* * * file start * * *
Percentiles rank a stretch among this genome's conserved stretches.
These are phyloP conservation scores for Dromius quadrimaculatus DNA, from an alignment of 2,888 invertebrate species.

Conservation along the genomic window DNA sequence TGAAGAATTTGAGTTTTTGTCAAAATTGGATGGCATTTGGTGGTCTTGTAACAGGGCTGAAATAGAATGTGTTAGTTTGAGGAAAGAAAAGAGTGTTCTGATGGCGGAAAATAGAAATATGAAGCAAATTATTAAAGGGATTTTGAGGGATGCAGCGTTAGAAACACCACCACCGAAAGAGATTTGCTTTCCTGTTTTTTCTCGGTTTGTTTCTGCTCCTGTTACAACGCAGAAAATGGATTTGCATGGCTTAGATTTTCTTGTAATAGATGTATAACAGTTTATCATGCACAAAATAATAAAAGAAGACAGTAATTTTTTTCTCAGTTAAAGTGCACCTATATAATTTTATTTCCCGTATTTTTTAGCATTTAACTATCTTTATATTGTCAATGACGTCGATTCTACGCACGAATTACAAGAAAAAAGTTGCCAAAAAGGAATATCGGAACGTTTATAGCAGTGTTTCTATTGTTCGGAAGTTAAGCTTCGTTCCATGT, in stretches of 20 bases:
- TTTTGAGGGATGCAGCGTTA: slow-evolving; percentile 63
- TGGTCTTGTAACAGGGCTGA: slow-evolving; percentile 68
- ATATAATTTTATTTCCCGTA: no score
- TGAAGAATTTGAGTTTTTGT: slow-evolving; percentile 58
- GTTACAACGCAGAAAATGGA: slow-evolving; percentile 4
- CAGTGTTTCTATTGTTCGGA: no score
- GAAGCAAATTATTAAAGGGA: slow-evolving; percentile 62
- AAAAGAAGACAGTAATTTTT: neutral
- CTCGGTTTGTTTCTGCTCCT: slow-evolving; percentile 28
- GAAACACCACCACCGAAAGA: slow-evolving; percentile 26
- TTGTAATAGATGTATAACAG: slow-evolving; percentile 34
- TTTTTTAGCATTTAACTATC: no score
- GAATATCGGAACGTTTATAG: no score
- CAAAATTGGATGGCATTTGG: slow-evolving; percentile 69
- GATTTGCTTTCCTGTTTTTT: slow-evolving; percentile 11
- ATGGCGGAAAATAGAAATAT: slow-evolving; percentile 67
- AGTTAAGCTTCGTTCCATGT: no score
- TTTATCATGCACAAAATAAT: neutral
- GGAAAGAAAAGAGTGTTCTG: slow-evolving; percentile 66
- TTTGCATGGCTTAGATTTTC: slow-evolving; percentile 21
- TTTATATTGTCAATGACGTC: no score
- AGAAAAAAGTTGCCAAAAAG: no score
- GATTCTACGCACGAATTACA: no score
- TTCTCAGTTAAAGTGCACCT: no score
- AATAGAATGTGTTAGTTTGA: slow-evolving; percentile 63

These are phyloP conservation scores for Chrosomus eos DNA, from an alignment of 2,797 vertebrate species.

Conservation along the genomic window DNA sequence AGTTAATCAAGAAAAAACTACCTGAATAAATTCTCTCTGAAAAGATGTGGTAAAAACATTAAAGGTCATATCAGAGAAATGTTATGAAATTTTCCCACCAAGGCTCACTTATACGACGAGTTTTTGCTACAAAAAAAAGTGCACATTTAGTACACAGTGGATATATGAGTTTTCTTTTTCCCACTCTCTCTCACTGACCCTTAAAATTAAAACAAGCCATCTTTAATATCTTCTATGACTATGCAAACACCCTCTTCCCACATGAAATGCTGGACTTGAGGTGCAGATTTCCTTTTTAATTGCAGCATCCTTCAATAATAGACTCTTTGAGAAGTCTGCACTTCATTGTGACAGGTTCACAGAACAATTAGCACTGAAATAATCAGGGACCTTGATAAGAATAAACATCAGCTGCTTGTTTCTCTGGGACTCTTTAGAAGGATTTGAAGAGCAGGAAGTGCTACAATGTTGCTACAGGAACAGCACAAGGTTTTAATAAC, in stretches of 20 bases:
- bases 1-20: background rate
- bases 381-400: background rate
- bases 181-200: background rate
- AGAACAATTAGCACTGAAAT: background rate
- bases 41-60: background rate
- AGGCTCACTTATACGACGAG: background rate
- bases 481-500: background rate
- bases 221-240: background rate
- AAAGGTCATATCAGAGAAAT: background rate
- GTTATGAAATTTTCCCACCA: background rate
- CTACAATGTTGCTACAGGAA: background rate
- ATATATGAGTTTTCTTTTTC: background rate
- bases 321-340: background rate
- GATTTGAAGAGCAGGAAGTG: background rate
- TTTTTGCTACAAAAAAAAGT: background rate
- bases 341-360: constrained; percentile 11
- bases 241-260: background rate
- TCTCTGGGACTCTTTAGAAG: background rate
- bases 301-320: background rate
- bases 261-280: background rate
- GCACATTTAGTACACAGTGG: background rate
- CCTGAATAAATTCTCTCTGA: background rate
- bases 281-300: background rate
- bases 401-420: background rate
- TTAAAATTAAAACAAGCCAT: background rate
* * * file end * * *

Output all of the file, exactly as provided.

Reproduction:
Percentiles rank a stretch among this genome's conserved stretches.
These are phyloP conservation scores for Dromius quadrimaculatus DNA, from an alignment of 2,888 invertebrate species.

Conservation along the genomic window DNA sequence TGAAGAATTTGAGTTTTTGTCAAAATTGGATGGCATTTGGTGGTCTTGTAACAGGGCTGAAATAGAATGTGTTAGTTTGAGGAAAGAAAAGAGTGTTCTGATGGCGGAAAATAGAAATATGAAGCAAATTATTAAAGGGATTTTGAGGGATGCAGCGTTAGAAACACCACCACCGAAAGAGATTTGCTTTCCTGTTTTTTCTCGGTTTGTTTCTGCTCCTGTTACAACGCAGAAAATGGATTTGCATGGCTTAGATTTTCTTGTAATAGATGTATAACAGTTTATCATGCACAAAATAATAAAAGAAGACAGTAATTTTTTTCTCAGTTAAAGTGCACCTATATAATTTTATTTCCCGTATTTTTTAGCATTTAACTATCTTTATATTGTCAATGACGTCGATTCTACGCACGAATTACAAGAAAAAAGTTGCCAAAAAGGAATATCGGAACGTTTATAGCAGTGTTTCTATTGTTCGGAAGTTAAGCTTCGTTCCATGT, in stretches of 20 bases:
- TTTTGAGGGATGCAGCGTTA: slow-evolving; percentile 63
- TGGTCTTGTAACAGGGCTGA: slow-evolving; percentile 68
- ATATAATTTTATTTCCCGTA: no score
- TGAAGAATTTGAGTTTTTGT: slow-evolving; percentile 58
- GTTACAACGCAGAAAATGGA: slow-evolving; percentile 4
- CAGTGTTTCTATTGTTCGGA: no score
- GAAGCAAATTATTAAAGGGA: slow-evolving; percentile 62
- AAAAGAAGACAGTAATTTTT: neutral
- CTCGGTTTGTTTCTGCTCCT: slow-evolving; percentile 28
- GAAACACCACCACCGAAAGA: slow-evolving; percentile 26
- TTGTAATAGATGTATAACAG: slow-evolving; percentile 34
- TTTTTTAGCATTTAACTATC: no score
- GAATATCGGAACGTTTATAG: no score
- CAAAATTGGATGGCATTTGG: slow-evolving; percentile 69
- GATTTGCTTTCCTGTTTTTT: slow-evolving; percentile 11
- ATGGCGGAAAATAGAAATAT: slow-evolving; percentile 67
- AGTTAAGCTTCGTTCCATGT: no score
- TTTATCATGCACAAAATAAT: neutral
- GGAAAGAAAAGAGTGTTCTG: slow-evolving; percentile 66
- TTTGCATGGCTTAGATTTTC: slow-evolving; percentile 21
- TTTATATTGTCAATGACGTC: no score
- AGAAAAAAGTTGCCAAAAAG: no score
- GATTCTACGCACGAATTACA: no score
- TTCTCAGTTAAAGTGCACCT: no score
- AATAGAATGTGTTAGTTTGA: slow-evolving; percentile 63

These are phyloP conservation scores for Chrosomus eos DNA, from an alignment of 2,797 vertebrate species.

Conservation along the genomic window DNA sequence AGTTAATCAAGAAAAAACTACCTGAATAAATTCTCTCTGAAAAGATGTGGTAAAAACATTAAAGGTCATATCAGAGAAATGTTATGAAATTTTCCCACCAAGGCTCACTTATACGACGAGTTTTTGCTACAAAAAAAAGTGCACATTTAGTACACAGTGGATATATGAGTTTTCTTTTTCCCACTCTCTCTCACTGACCCTTAAAATTAAAACAAGCCATCTTTAATATCTTCTATGACTATGCAAACACCCTCTTCCCACATGAAATGCTGGACTTGAGGTGCAGATTTCCTTTTTAATTGCAGCATCCTTCAATAATAGACTCTTTGAGAAGTCTGCACTTCATTGTGACAGGTTCACAGAACAATTAGCACTGAAATAATCAGGGACCTTGATAAGAATAAACATCAGCTGCTTGTTTCTCTGGGACTCTTTAGAAGGATTTGAAGAGCAGGAAGTGCTACAATGTTGCTACAGGAACAGCACAAGGTTTTAATAAC, in stretches of 20 bases:
- bases 1-20: background rate
- bases 381-400: background rate
- bases 181-200: background rate
- AGAACAATTAGCACTGAAAT: background rate
- bases 41-60: background rate
- AGGCTCACTTATACGACGAG: background rate
- bases 481-500: background rate
- bases 221-240: background rate
- AAAGGTCATATCAGAGAAAT: background rate
- GTTATGAAATTTTCCCACCA: background rate
- CTACAATGTTGCTACAGGAA: background rate
- ATATATGAGTTTTCTTTTTC: background rate
- bases 321-340: background rate
- GATTTGAAGAGCAGGAAGTG: background rate
- TTTTTGCTACAAAAAAAAGT: background rate
- bases 341-360: constrained; percentile 11
- bases 241-260: background rate
- TCTCTGGGACTCTTTAGAAG: background rate
- bases 301-320: background rate
- bases 261-280: background rate
- GCACATTTAGTACACAGTGG: background rate
- CCTGAATAAATTCTCTCTGA: background rate
- bases 281-300: background rate
- bases 401-420: background rate
- TTAAAATTAAAACAAGCCAT: background rate